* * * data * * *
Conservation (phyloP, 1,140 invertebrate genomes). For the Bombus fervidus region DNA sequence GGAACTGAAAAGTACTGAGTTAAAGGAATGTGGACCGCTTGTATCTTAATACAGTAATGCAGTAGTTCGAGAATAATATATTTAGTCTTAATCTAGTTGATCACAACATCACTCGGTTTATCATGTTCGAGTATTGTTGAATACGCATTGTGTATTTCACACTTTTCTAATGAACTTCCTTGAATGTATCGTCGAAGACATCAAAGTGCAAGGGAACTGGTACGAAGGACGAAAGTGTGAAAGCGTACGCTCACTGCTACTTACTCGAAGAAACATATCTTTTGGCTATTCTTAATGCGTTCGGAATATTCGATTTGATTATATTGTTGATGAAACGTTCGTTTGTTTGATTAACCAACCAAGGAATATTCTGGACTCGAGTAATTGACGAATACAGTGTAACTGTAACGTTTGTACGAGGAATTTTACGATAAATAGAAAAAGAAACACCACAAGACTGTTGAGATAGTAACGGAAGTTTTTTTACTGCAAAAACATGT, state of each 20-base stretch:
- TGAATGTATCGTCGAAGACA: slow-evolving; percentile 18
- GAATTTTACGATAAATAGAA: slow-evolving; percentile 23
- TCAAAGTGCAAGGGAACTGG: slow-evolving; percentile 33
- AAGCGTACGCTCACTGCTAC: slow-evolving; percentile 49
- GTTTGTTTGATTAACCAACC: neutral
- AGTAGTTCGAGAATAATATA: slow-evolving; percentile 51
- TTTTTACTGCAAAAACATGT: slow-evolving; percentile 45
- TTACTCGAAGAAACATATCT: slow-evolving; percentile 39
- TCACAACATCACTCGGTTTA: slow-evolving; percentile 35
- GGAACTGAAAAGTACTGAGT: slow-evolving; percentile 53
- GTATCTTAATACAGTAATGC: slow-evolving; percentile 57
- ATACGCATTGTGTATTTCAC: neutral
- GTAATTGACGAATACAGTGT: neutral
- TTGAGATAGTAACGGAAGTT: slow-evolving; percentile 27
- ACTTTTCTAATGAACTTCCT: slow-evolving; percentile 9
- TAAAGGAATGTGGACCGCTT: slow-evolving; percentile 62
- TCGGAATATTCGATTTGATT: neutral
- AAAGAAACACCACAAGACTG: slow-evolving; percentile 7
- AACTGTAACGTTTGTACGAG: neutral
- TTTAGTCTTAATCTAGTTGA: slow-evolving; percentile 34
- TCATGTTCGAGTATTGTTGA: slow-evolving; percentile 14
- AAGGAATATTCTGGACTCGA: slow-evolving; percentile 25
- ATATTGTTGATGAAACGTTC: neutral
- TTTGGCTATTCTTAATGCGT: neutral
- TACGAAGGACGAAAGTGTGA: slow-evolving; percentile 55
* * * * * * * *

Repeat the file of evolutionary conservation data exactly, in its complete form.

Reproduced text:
Conservation (phyloP, 1,140 invertebrate genomes). For the Bombus fervidus region DNA sequence GGAACTGAAAAGTACTGAGTTAAAGGAATGTGGACCGCTTGTATCTTAATACAGTAATGCAGTAGTTCGAGAATAATATATTTAGTCTTAATCTAGTTGATCACAACATCACTCGGTTTATCATGTTCGAGTATTGTTGAATACGCATTGTGTATTTCACACTTTTCTAATGAACTTCCTTGAATGTATCGTCGAAGACATCAAAGTGCAAGGGAACTGGTACGAAGGACGAAAGTGTGAAAGCGTACGCTCACTGCTACTTACTCGAAGAAACATATCTTTTGGCTATTCTTAATGCGTTCGGAATATTCGATTTGATTATATTGTTGATGAAACGTTCGTTTGTTTGATTAACCAACCAAGGAATATTCTGGACTCGAGTAATTGACGAATACAGTGTAACTGTAACGTTTGTACGAGGAATTTTACGATAAATAGAAAAAGAAACACCACAAGACTGTTGAGATAGTAACGGAAGTTTTTTTACTGCAAAAACATGT, state of each 20-base stretch:
- TGAATGTATCGTCGAAGACA: slow-evolving; percentile 18
- GAATTTTACGATAAATAGAA: slow-evolving; percentile 23
- TCAAAGTGCAAGGGAACTGG: slow-evolving; percentile 33
- AAGCGTACGCTCACTGCTAC: slow-evolving; percentile 49
- GTTTGTTTGATTAACCAACC: neutral
- AGTAGTTCGAGAATAATATA: slow-evolving; percentile 51
- TTTTTACTGCAAAAACATGT: slow-evolving; percentile 45
- TTACTCGAAGAAACATATCT: slow-evolving; percentile 39
- TCACAACATCACTCGGTTTA: slow-evolving; percentile 35
- GGAACTGAAAAGTACTGAGT: slow-evolving; percentile 53
- GTATCTTAATACAGTAATGC: slow-evolving; percentile 57
- ATACGCATTGTGTATTTCAC: neutral
- GTAATTGACGAATACAGTGT: neutral
- TTGAGATAGTAACGGAAGTT: slow-evolving; percentile 27
- ACTTTTCTAATGAACTTCCT: slow-evolving; percentile 9
- TAAAGGAATGTGGACCGCTT: slow-evolving; percentile 62
- TCGGAATATTCGATTTGATT: neutral
- AAAGAAACACCACAAGACTG: slow-evolving; percentile 7
- AACTGTAACGTTTGTACGAG: neutral
- TTTAGTCTTAATCTAGTTGA: slow-evolving; percentile 34
- TCATGTTCGAGTATTGTTGA: slow-evolving; percentile 14
- AAGGAATATTCTGGACTCGA: slow-evolving; percentile 25
- ATATTGTTGATGAAACGTTC: neutral
- TTTGGCTATTCTTAATGCGT: neutral
- TACGAAGGACGAAAGTGTGA: slow-evolving; percentile 55